Rural Exchange


Many people in the workforce across rural and island Scotland own, manage, or are employed in very small, often micro, businesses, in some cases being involved in more than one business. Accessing training and upskilling may be problematic (due to the time and distances involved in undertaking face-to-face delivery) and there may be few opportunities for career advancement.

The labour market in rural areas is characterised by a significant share of the workforce who are self-employed, and working part-time on a seasonal basis. Jobs and pay may therefore be precarious and volatile. The lack of appropriate and affordable childcare is a major challenge for women (in particular) seeking to enter or re-enter the labour market in rural and island Scotland, while a lack of affordable housing may force some people out of their local rural or island labour markets.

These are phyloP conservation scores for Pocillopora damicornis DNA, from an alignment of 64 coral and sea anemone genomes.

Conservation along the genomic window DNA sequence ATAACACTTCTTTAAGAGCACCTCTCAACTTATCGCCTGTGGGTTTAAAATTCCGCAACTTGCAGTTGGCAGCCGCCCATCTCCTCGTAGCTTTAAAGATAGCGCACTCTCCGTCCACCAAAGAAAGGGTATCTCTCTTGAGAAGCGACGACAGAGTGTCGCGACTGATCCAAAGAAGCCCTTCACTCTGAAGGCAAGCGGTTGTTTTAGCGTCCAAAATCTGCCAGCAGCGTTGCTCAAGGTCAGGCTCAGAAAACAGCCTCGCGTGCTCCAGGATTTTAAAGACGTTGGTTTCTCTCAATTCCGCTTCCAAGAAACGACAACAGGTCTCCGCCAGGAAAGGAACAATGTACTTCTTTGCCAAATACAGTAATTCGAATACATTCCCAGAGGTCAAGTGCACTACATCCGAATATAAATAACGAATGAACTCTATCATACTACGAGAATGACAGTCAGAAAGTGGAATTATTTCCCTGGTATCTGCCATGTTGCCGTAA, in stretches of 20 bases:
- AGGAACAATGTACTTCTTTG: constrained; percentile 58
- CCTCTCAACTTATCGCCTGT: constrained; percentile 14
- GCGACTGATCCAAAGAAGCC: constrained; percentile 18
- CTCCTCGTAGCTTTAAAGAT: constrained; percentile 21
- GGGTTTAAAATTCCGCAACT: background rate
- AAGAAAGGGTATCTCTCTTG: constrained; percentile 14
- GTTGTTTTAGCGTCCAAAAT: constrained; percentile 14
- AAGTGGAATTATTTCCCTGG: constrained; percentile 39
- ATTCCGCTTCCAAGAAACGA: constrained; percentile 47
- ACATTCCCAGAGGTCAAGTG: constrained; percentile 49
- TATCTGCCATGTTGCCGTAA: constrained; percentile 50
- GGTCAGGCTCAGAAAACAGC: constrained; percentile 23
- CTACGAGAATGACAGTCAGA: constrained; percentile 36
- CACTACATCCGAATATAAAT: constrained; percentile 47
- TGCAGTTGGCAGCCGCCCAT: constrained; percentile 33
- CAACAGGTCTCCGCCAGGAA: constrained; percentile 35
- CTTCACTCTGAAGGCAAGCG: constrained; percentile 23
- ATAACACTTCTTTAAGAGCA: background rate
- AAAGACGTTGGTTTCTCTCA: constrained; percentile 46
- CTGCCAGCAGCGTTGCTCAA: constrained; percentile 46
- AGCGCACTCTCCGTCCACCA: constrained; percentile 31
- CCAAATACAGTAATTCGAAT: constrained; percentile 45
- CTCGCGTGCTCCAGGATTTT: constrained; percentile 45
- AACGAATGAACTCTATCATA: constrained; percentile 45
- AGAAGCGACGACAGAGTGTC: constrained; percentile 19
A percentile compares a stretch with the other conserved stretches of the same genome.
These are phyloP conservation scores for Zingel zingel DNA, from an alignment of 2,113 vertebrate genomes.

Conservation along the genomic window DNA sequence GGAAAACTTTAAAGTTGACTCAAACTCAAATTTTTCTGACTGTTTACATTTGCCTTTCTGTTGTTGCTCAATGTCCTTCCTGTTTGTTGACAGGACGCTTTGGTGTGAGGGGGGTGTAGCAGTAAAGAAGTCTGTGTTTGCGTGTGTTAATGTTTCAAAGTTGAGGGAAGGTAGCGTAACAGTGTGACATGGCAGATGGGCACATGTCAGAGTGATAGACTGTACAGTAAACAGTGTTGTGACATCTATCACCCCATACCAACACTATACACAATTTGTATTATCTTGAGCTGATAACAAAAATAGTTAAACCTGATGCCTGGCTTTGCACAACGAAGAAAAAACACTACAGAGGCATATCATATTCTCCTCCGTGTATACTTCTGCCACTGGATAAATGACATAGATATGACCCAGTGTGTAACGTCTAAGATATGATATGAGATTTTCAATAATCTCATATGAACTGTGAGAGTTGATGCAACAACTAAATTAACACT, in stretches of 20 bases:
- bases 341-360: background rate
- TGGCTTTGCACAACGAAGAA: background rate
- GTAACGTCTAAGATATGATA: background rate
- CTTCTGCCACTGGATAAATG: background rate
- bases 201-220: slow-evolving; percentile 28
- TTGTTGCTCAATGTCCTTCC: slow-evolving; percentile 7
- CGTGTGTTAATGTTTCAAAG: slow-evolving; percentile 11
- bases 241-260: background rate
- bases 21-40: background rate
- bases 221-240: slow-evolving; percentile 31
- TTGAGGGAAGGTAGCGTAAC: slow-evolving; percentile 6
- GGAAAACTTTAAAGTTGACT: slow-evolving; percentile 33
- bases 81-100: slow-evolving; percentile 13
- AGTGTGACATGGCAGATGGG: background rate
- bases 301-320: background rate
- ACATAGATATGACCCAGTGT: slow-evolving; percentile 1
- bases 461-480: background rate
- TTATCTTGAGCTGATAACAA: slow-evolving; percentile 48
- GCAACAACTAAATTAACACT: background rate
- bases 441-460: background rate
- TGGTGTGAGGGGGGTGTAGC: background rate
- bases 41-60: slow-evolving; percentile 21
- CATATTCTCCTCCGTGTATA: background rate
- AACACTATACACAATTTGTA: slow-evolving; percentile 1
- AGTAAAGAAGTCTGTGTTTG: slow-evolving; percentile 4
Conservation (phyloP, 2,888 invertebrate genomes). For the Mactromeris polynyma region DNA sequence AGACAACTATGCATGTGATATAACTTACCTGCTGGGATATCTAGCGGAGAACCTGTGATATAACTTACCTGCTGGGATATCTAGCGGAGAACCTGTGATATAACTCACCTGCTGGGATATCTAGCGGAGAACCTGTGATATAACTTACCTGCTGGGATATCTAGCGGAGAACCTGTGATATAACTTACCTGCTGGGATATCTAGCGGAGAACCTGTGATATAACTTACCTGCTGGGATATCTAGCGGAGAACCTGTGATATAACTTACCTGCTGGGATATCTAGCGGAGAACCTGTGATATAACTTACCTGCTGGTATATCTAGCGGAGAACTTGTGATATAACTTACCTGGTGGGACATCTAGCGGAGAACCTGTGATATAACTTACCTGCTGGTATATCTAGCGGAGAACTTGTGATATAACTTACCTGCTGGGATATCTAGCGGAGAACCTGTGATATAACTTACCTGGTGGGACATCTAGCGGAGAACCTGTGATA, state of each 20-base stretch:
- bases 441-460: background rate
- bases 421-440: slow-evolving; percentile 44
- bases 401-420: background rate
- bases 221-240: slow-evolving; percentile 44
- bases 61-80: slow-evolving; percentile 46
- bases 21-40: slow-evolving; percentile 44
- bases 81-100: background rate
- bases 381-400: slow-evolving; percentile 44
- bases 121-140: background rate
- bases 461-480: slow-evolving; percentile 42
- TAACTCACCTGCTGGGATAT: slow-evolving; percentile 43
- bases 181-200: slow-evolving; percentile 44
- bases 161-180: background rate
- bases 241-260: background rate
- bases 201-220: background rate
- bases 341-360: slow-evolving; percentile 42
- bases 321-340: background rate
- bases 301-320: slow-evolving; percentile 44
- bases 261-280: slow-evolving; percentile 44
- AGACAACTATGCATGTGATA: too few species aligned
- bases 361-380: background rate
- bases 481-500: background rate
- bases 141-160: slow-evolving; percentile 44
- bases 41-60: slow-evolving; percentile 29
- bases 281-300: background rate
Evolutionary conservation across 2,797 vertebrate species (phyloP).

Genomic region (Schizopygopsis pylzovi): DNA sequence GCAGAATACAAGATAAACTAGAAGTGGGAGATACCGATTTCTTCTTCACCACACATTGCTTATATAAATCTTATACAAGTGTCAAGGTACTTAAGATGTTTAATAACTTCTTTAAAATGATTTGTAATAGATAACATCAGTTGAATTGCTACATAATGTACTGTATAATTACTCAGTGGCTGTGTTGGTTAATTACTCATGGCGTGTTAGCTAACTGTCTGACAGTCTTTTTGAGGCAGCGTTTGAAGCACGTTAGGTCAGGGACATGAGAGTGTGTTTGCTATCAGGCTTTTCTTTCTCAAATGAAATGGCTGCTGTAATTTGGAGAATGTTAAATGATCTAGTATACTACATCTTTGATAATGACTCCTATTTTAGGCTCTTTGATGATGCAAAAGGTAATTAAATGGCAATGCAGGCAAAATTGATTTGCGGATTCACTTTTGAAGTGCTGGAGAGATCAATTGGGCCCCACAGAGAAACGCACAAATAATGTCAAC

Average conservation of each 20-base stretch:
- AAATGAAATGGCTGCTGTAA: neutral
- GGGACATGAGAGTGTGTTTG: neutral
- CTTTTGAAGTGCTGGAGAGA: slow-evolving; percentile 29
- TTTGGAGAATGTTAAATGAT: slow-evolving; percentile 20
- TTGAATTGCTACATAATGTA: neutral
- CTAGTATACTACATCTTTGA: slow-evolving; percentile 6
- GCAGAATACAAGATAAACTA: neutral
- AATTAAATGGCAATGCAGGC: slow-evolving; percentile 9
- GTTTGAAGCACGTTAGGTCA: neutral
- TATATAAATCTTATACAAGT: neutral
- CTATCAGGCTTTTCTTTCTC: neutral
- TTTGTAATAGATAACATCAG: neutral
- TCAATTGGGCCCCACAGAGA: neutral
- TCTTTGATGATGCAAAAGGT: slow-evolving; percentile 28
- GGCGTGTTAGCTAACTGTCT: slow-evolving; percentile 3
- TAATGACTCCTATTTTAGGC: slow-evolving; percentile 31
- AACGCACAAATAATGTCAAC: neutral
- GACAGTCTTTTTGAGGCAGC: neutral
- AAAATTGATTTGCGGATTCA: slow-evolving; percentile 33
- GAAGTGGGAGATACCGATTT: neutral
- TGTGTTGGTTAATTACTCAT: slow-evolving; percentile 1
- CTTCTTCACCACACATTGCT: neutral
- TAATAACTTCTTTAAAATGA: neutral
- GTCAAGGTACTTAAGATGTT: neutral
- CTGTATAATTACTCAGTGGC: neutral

However, although there are important challenges, there are new employment opportunities opening up in many parts of rural and island Scotland including relating to renewable energy, tree planting, peatland restoration and nature-based activities. Scotland has ambitious net zero targets will require an expansion of all of these activities, but we do not yet have an accurate picture of the scale and location of these new opportunities.

Further Reading

More within the Workforce project


Scotland's Earnings

How Scotland's workforce is paid both by gender split and regional differences can be seen within the integrated and interactive mapping and charting report below. Please click on a region...[more]

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